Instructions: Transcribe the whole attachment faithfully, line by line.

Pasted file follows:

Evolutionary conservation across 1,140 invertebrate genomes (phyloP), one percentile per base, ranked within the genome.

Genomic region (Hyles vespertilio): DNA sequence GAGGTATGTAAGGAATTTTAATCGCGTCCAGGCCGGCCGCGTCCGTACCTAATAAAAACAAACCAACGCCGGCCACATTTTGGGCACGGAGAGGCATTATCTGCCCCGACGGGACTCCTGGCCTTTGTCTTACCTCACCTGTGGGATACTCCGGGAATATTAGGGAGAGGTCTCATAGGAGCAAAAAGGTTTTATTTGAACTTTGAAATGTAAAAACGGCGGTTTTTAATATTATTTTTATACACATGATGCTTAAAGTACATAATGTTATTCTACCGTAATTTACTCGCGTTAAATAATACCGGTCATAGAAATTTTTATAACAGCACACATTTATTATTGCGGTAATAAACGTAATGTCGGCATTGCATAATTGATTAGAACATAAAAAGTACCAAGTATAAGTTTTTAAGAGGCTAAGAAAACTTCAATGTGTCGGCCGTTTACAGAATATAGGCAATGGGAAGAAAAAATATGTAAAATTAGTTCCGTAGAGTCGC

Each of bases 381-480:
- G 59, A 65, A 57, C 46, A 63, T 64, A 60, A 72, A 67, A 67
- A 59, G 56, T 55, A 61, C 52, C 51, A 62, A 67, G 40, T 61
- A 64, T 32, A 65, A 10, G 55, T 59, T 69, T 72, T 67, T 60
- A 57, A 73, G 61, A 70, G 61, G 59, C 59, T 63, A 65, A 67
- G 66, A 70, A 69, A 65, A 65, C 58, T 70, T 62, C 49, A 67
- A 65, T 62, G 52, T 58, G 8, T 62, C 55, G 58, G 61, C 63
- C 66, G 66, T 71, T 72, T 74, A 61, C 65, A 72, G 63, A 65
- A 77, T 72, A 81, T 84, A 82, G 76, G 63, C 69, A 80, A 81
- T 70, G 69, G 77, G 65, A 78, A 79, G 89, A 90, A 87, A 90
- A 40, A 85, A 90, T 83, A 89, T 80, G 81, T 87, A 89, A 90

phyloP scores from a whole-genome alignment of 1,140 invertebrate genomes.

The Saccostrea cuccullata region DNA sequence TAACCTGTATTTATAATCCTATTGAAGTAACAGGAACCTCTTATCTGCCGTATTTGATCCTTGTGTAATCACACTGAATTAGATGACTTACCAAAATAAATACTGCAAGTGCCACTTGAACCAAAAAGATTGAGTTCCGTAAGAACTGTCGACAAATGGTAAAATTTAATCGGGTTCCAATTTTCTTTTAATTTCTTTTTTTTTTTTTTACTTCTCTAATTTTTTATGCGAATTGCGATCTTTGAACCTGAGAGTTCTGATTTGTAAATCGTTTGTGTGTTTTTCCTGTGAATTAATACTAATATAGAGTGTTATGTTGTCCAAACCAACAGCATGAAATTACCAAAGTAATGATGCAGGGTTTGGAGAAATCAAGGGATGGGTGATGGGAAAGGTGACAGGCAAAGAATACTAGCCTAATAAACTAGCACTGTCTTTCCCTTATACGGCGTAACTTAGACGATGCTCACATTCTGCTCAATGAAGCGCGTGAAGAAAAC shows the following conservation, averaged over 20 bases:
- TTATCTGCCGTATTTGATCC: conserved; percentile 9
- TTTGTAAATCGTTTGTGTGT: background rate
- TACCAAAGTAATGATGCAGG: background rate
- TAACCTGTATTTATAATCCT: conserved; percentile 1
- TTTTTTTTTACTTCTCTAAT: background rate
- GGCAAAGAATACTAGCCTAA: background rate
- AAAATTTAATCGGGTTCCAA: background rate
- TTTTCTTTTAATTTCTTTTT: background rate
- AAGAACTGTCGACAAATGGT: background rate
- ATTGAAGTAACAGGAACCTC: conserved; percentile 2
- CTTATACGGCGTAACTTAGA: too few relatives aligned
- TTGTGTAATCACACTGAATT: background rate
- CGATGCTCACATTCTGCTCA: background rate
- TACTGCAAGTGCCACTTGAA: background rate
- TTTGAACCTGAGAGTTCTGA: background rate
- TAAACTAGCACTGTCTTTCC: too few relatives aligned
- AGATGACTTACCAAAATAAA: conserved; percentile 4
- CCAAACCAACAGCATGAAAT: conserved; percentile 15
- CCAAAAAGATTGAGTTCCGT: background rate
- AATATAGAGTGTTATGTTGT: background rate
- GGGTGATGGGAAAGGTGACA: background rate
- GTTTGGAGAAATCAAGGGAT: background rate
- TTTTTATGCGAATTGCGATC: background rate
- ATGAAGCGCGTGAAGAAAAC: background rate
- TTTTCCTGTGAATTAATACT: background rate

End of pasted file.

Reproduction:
Evolutionary conservation across 1,140 invertebrate genomes (phyloP), one percentile per base, ranked within the genome.

Genomic region (Hyles vespertilio): DNA sequence GAGGTATGTAAGGAATTTTAATCGCGTCCAGGCCGGCCGCGTCCGTACCTAATAAAAACAAACCAACGCCGGCCACATTTTGGGCACGGAGAGGCATTATCTGCCCCGACGGGACTCCTGGCCTTTGTCTTACCTCACCTGTGGGATACTCCGGGAATATTAGGGAGAGGTCTCATAGGAGCAAAAAGGTTTTATTTGAACTTTGAAATGTAAAAACGGCGGTTTTTAATATTATTTTTATACACATGATGCTTAAAGTACATAATGTTATTCTACCGTAATTTACTCGCGTTAAATAATACCGGTCATAGAAATTTTTATAACAGCACACATTTATTATTGCGGTAATAAACGTAATGTCGGCATTGCATAATTGATTAGAACATAAAAAGTACCAAGTATAAGTTTTTAAGAGGCTAAGAAAACTTCAATGTGTCGGCCGTTTACAGAATATAGGCAATGGGAAGAAAAAATATGTAAAATTAGTTCCGTAGAGTCGC

Each of bases 381-480:
- G 59, A 65, A 57, C 46, A 63, T 64, A 60, A 72, A 67, A 67
- A 59, G 56, T 55, A 61, C 52, C 51, A 62, A 67, G 40, T 61
- A 64, T 32, A 65, A 10, G 55, T 59, T 69, T 72, T 67, T 60
- A 57, A 73, G 61, A 70, G 61, G 59, C 59, T 63, A 65, A 67
- G 66, A 70, A 69, A 65, A 65, C 58, T 70, T 62, C 49, A 67
- A 65, T 62, G 52, T 58, G 8, T 62, C 55, G 58, G 61, C 63
- C 66, G 66, T 71, T 72, T 74, A 61, C 65, A 72, G 63, A 65
- A 77, T 72, A 81, T 84, A 82, G 76, G 63, C 69, A 80, A 81
- T 70, G 69, G 77, G 65, A 78, A 79, G 89, A 90, A 87, A 90
- A 40, A 85, A 90, T 83, A 89, T 80, G 81, T 87, A 89, A 90

phyloP scores from a whole-genome alignment of 1,140 invertebrate genomes.

The Saccostrea cuccullata region DNA sequence TAACCTGTATTTATAATCCTATTGAAGTAACAGGAACCTCTTATCTGCCGTATTTGATCCTTGTGTAATCACACTGAATTAGATGACTTACCAAAATAAATACTGCAAGTGCCACTTGAACCAAAAAGATTGAGTTCCGTAAGAACTGTCGACAAATGGTAAAATTTAATCGGGTTCCAATTTTCTTTTAATTTCTTTTTTTTTTTTTTACTTCTCTAATTTTTTATGCGAATTGCGATCTTTGAACCTGAGAGTTCTGATTTGTAAATCGTTTGTGTGTTTTTCCTGTGAATTAATACTAATATAGAGTGTTATGTTGTCCAAACCAACAGCATGAAATTACCAAAGTAATGATGCAGGGTTTGGAGAAATCAAGGGATGGGTGATGGGAAAGGTGACAGGCAAAGAATACTAGCCTAATAAACTAGCACTGTCTTTCCCTTATACGGCGTAACTTAGACGATGCTCACATTCTGCTCAATGAAGCGCGTGAAGAAAAC shows the following conservation, averaged over 20 bases:
- TTATCTGCCGTATTTGATCC: conserved; percentile 9
- TTTGTAAATCGTTTGTGTGT: background rate
- TACCAAAGTAATGATGCAGG: background rate
- TAACCTGTATTTATAATCCT: conserved; percentile 1
- TTTTTTTTTACTTCTCTAAT: background rate
- GGCAAAGAATACTAGCCTAA: background rate
- AAAATTTAATCGGGTTCCAA: background rate
- TTTTCTTTTAATTTCTTTTT: background rate
- AAGAACTGTCGACAAATGGT: background rate
- ATTGAAGTAACAGGAACCTC: conserved; percentile 2
- CTTATACGGCGTAACTTAGA: too few relatives aligned
- TTGTGTAATCACACTGAATT: background rate
- CGATGCTCACATTCTGCTCA: background rate
- TACTGCAAGTGCCACTTGAA: background rate
- TTTGAACCTGAGAGTTCTGA: background rate
- TAAACTAGCACTGTCTTTCC: too few relatives aligned
- AGATGACTTACCAAAATAAA: conserved; percentile 4
- CCAAACCAACAGCATGAAAT: conserved; percentile 15
- CCAAAAAGATTGAGTTCCGT: background rate
- AATATAGAGTGTTATGTTGT: background rate
- GGGTGATGGGAAAGGTGACA: background rate
- GTTTGGAGAAATCAAGGGAT: background rate
- TTTTTATGCGAATTGCGATC: background rate
- ATGAAGCGCGTGAAGAAAAC: background rate
- TTTTCCTGTGAATTAATACT: background rate